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Summary:

If you haven’t heard already, at yesterdays event Steve Jobs announced that on top of dropping the 4GB iPhone, the price of the 8GB iPhone would be dropped by $200 to $399 (from $599…for the mathematically challenged). The iPhone was released barely 2 months ago and […]

If you haven’t heard already, at yesterdays event Steve Jobs announced that on top of dropping the 4GB iPhone, the price of the 8GB iPhone would be dropped by $200 to $399 (from $599…for the mathematically challenged).

The iPhone was released barely 2 months ago and thus a few users (especially those who dropped $600 on a phone) are a bit ticked.

A few points have been made in regards to negativity towards the price drop.

I think Gruber summed it up best:

…for those of you who’ve already bought one and are pissed about the price cut, if you didn’t think the iPhone was worth $599, you shouldn’t have bought it. That’s how supply and demand works.

I certainly understand both sides here. I know if I had purchased an iPhone and paid the equivalent of a new computer, I’d be ticked too. Being upset over spending $200 more than what you’d have to pay now is reason to be upset. But you’ve got to take things in to focus here.

Jobs is being completely honest when he says “that’s what happens in technology.” In a technology age dominated by short product life spans and competitive markets, Apple is doing what they have to to stay competitive in a volatile market like the mobile phone industry.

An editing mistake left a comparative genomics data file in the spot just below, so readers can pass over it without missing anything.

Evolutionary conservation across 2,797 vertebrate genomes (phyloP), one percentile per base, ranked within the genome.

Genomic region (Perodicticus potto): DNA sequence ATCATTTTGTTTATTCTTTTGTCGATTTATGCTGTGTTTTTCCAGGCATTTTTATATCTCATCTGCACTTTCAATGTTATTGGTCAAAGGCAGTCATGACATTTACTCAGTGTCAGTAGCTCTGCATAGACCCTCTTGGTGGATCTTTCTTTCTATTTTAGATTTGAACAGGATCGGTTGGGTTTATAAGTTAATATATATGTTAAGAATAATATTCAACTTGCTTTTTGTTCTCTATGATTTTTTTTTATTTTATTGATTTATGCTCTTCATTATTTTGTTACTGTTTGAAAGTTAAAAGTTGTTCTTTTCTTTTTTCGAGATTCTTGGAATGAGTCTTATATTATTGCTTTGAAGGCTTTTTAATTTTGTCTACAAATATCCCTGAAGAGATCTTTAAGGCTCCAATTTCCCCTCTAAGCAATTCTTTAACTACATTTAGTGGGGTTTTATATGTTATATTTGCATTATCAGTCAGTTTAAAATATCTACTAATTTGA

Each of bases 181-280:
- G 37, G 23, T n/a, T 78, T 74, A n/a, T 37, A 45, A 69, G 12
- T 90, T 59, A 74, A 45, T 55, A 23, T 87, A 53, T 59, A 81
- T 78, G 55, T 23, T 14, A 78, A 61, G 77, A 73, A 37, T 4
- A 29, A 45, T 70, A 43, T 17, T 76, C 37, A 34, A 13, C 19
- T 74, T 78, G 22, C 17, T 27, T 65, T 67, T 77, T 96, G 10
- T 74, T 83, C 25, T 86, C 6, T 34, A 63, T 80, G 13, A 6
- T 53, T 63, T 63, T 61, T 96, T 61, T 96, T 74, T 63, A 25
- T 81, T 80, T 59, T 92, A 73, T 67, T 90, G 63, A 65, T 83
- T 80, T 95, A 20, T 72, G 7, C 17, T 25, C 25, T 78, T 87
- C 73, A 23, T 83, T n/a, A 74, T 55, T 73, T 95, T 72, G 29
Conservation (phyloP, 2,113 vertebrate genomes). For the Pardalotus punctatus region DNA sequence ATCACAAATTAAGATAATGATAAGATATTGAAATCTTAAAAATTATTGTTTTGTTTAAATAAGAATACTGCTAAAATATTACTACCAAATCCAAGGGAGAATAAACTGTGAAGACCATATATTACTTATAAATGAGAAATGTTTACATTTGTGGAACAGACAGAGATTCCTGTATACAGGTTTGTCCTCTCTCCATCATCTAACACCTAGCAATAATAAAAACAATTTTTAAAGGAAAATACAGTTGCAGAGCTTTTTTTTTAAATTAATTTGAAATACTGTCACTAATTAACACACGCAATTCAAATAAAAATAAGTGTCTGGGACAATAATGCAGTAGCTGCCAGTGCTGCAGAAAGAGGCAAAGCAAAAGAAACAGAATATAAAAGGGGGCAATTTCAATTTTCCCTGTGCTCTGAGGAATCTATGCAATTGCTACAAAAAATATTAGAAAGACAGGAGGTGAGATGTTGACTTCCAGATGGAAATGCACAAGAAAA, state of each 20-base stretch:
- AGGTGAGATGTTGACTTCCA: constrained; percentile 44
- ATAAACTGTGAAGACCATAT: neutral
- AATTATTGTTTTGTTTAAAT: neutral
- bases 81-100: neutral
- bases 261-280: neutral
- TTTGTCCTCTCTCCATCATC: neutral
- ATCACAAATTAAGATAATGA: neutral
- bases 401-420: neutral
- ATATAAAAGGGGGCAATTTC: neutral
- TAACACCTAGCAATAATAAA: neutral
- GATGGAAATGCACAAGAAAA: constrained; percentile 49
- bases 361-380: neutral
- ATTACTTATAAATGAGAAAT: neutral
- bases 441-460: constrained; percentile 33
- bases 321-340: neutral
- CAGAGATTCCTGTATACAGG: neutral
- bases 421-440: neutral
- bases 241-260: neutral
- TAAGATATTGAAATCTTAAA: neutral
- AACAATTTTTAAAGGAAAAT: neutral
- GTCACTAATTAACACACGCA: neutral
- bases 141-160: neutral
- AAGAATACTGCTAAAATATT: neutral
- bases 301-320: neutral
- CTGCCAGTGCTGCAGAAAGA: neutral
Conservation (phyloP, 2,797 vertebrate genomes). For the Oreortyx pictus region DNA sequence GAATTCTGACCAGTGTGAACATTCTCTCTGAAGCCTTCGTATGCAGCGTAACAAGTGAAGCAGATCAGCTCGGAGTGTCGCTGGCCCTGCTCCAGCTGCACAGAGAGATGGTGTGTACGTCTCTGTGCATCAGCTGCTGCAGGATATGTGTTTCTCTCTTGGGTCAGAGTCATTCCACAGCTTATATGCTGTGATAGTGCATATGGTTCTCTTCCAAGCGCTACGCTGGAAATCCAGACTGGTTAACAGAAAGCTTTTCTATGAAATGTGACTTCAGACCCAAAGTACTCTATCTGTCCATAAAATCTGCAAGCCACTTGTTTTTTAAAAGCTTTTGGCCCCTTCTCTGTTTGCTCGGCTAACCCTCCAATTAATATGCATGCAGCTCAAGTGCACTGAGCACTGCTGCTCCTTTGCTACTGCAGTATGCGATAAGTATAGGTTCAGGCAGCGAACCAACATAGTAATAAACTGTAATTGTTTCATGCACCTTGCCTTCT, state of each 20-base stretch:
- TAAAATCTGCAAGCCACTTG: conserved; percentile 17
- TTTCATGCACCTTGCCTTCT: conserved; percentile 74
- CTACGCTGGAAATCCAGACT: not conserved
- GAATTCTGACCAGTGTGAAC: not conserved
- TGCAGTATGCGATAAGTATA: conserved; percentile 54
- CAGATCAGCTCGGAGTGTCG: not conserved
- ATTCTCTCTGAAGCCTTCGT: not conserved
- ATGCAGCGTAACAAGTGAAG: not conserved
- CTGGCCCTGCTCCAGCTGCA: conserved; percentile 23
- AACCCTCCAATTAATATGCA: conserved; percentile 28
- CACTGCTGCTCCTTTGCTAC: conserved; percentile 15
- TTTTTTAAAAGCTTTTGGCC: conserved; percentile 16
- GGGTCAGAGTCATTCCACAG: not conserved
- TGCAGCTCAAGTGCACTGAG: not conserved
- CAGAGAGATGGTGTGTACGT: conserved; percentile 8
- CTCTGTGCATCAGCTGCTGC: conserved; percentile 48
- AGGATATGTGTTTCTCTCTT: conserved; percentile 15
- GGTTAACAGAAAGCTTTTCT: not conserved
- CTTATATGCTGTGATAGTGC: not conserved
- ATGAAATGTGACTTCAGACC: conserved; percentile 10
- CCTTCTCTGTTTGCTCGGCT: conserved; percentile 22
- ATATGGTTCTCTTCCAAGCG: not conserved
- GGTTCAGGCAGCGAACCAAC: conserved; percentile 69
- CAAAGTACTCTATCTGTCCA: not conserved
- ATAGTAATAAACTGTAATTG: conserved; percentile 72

As Gruber said, if you didn’t think the iPhone was worth $599, you shouldn’t have paid that much for it. It’s not about customer loyalty or respect. It’s not about you some how thinking your iPhone was any type of “investment” that wouldn’t drop like a rock in value. It’s about business and supply and demand. Period.

  1. And if that is all it was, it’d be fine. But it’s not. There are two key points here that are what are pissing people off:
    Time of discount
    and scale of discount

    Being in union. Tech does drop. But it doesn’t go that fast. If they shaved off $50 bucks, I’d not care, but they didn’t – they took off the price of a new ipod after 2-3 months.

    As someone who has had two replacements in that time period, with no accidental insurance coverage (and one was defective) and I had to pay for one of those replacements….

    I’m pissed. Because it was slimey. Is it within their purvue to do it? Were they within their rights? Sure. So are most the actions we all despise by Microsoft, or DRM using companies, or hardware manufacturers who sell crap products like Dell.

    Can they do it? Did we tacitly agree to it? Yes. But it’s also slimey, and not the sort of thing I’d expect from Apple and you can be damn sure I won’t be rushing out and buying the next great thing they do anytime soon. And I’ve no doubt many others will follow suite.

  2. Come on guys if you want the be the first to buy something you are going to pay a premium. Apple users tend to forget from time to time, that ultimately apple is a buisness first and foremost. I just feel lucky that i sold my 8 gig iphone on Tuesday filled with music for 550.00 on craigslist.

    1. Right on D’…. where you at? hit me back with some knowledge…

  3. Also.. I’m not sure where that “being in union” text came from in my comment… that’s kind of weird. Don’t think I ever typed that or anything like it.

  4. If Apple just want to be a strictly business without loyal customers, so be it. There were many situations we didn’t need to buy Apple products but we did anyway.

    So if Apple is just like another microsoft, why we don’t just choose microsoft or any other company if they have mainstream products and more features.